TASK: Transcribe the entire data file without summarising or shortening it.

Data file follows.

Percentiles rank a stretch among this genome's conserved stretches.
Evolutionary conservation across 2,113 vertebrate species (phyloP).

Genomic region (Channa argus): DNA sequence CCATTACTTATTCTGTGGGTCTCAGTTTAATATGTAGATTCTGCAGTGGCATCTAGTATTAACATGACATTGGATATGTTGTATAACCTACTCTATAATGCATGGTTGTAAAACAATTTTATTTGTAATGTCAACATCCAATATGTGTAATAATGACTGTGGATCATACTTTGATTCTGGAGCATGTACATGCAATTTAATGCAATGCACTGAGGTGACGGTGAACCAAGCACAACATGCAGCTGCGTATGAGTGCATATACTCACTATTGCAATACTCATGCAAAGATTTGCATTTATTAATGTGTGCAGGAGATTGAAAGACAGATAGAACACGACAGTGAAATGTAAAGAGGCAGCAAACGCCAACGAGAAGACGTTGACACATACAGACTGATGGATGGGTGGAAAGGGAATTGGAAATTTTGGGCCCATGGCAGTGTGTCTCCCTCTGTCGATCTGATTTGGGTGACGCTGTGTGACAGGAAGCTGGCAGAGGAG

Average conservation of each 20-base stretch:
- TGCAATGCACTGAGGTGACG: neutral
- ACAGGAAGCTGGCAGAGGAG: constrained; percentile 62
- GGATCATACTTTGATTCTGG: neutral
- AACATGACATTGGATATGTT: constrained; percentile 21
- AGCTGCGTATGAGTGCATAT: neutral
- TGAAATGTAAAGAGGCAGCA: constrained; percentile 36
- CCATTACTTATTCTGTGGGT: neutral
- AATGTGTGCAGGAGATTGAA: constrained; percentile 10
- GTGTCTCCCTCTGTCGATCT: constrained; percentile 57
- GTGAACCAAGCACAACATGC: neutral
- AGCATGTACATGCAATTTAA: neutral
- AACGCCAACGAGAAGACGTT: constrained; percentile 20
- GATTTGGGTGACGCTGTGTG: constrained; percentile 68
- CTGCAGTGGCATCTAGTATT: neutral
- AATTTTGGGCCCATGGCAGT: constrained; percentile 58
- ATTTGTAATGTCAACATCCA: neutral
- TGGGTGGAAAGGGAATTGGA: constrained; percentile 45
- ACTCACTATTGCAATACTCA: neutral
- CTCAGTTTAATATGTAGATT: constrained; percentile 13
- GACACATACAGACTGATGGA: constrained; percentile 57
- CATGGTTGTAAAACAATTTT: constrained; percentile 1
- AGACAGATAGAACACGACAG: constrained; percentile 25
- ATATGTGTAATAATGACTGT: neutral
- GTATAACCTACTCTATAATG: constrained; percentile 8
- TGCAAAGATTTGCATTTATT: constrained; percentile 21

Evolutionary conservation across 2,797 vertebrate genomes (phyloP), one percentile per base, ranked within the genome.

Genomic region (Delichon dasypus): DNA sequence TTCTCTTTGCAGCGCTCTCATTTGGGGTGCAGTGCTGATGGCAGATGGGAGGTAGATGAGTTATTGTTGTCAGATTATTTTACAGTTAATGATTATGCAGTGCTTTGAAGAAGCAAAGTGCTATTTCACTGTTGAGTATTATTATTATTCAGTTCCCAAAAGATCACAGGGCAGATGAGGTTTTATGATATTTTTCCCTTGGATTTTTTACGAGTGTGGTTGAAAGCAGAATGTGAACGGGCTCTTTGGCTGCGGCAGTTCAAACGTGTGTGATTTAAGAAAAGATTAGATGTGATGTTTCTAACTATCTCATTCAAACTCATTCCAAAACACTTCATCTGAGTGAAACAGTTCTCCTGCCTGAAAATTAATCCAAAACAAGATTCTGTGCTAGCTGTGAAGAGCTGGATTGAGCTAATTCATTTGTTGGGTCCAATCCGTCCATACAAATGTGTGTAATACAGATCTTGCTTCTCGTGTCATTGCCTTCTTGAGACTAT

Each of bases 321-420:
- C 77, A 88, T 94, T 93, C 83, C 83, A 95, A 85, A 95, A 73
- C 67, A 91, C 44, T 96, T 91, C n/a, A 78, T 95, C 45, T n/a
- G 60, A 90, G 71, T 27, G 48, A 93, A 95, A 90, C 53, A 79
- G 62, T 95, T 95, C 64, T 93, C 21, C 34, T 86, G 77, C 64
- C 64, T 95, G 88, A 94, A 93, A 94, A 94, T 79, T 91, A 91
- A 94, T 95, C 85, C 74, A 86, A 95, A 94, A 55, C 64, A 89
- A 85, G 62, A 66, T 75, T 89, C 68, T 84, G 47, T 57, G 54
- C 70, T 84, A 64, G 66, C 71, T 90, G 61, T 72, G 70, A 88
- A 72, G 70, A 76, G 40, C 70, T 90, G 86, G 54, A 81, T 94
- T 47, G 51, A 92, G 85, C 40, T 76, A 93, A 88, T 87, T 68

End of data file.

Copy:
Percentiles rank a stretch among this genome's conserved stretches.
Evolutionary conservation across 2,113 vertebrate species (phyloP).

Genomic region (Channa argus): DNA sequence CCATTACTTATTCTGTGGGTCTCAGTTTAATATGTAGATTCTGCAGTGGCATCTAGTATTAACATGACATTGGATATGTTGTATAACCTACTCTATAATGCATGGTTGTAAAACAATTTTATTTGTAATGTCAACATCCAATATGTGTAATAATGACTGTGGATCATACTTTGATTCTGGAGCATGTACATGCAATTTAATGCAATGCACTGAGGTGACGGTGAACCAAGCACAACATGCAGCTGCGTATGAGTGCATATACTCACTATTGCAATACTCATGCAAAGATTTGCATTTATTAATGTGTGCAGGAGATTGAAAGACAGATAGAACACGACAGTGAAATGTAAAGAGGCAGCAAACGCCAACGAGAAGACGTTGACACATACAGACTGATGGATGGGTGGAAAGGGAATTGGAAATTTTGGGCCCATGGCAGTGTGTCTCCCTCTGTCGATCTGATTTGGGTGACGCTGTGTGACAGGAAGCTGGCAGAGGAG

Average conservation of each 20-base stretch:
- TGCAATGCACTGAGGTGACG: neutral
- ACAGGAAGCTGGCAGAGGAG: constrained; percentile 62
- GGATCATACTTTGATTCTGG: neutral
- AACATGACATTGGATATGTT: constrained; percentile 21
- AGCTGCGTATGAGTGCATAT: neutral
- TGAAATGTAAAGAGGCAGCA: constrained; percentile 36
- CCATTACTTATTCTGTGGGT: neutral
- AATGTGTGCAGGAGATTGAA: constrained; percentile 10
- GTGTCTCCCTCTGTCGATCT: constrained; percentile 57
- GTGAACCAAGCACAACATGC: neutral
- AGCATGTACATGCAATTTAA: neutral
- AACGCCAACGAGAAGACGTT: constrained; percentile 20
- GATTTGGGTGACGCTGTGTG: constrained; percentile 68
- CTGCAGTGGCATCTAGTATT: neutral
- AATTTTGGGCCCATGGCAGT: constrained; percentile 58
- ATTTGTAATGTCAACATCCA: neutral
- TGGGTGGAAAGGGAATTGGA: constrained; percentile 45
- ACTCACTATTGCAATACTCA: neutral
- CTCAGTTTAATATGTAGATT: constrained; percentile 13
- GACACATACAGACTGATGGA: constrained; percentile 57
- CATGGTTGTAAAACAATTTT: constrained; percentile 1
- AGACAGATAGAACACGACAG: constrained; percentile 25
- ATATGTGTAATAATGACTGT: neutral
- GTATAACCTACTCTATAATG: constrained; percentile 8
- TGCAAAGATTTGCATTTATT: constrained; percentile 21

Evolutionary conservation across 2,797 vertebrate genomes (phyloP), one percentile per base, ranked within the genome.

Genomic region (Delichon dasypus): DNA sequence TTCTCTTTGCAGCGCTCTCATTTGGGGTGCAGTGCTGATGGCAGATGGGAGGTAGATGAGTTATTGTTGTCAGATTATTTTACAGTTAATGATTATGCAGTGCTTTGAAGAAGCAAAGTGCTATTTCACTGTTGAGTATTATTATTATTCAGTTCCCAAAAGATCACAGGGCAGATGAGGTTTTATGATATTTTTCCCTTGGATTTTTTACGAGTGTGGTTGAAAGCAGAATGTGAACGGGCTCTTTGGCTGCGGCAGTTCAAACGTGTGTGATTTAAGAAAAGATTAGATGTGATGTTTCTAACTATCTCATTCAAACTCATTCCAAAACACTTCATCTGAGTGAAACAGTTCTCCTGCCTGAAAATTAATCCAAAACAAGATTCTGTGCTAGCTGTGAAGAGCTGGATTGAGCTAATTCATTTGTTGGGTCCAATCCGTCCATACAAATGTGTGTAATACAGATCTTGCTTCTCGTGTCATTGCCTTCTTGAGACTAT

Each of bases 321-420:
- C 77, A 88, T 94, T 93, C 83, C 83, A 95, A 85, A 95, A 73
- C 67, A 91, C 44, T 96, T 91, C n/a, A 78, T 95, C 45, T n/a
- G 60, A 90, G 71, T 27, G 48, A 93, A 95, A 90, C 53, A 79
- G 62, T 95, T 95, C 64, T 93, C 21, C 34, T 86, G 77, C 64
- C 64, T 95, G 88, A 94, A 93, A 94, A 94, T 79, T 91, A 91
- A 94, T 95, C 85, C 74, A 86, A 95, A 94, A 55, C 64, A 89
- A 85, G 62, A 66, T 75, T 89, C 68, T 84, G 47, T 57, G 54
- C 70, T 84, A 64, G 66, C 71, T 90, G 61, T 72, G 70, A 88
- A 72, G 70, A 76, G 40, C 70, T 90, G 86, G 54, A 81, T 94
- T 47, G 51, A 92, G 85, C 40, T 76, A 93, A 88, T 87, T 68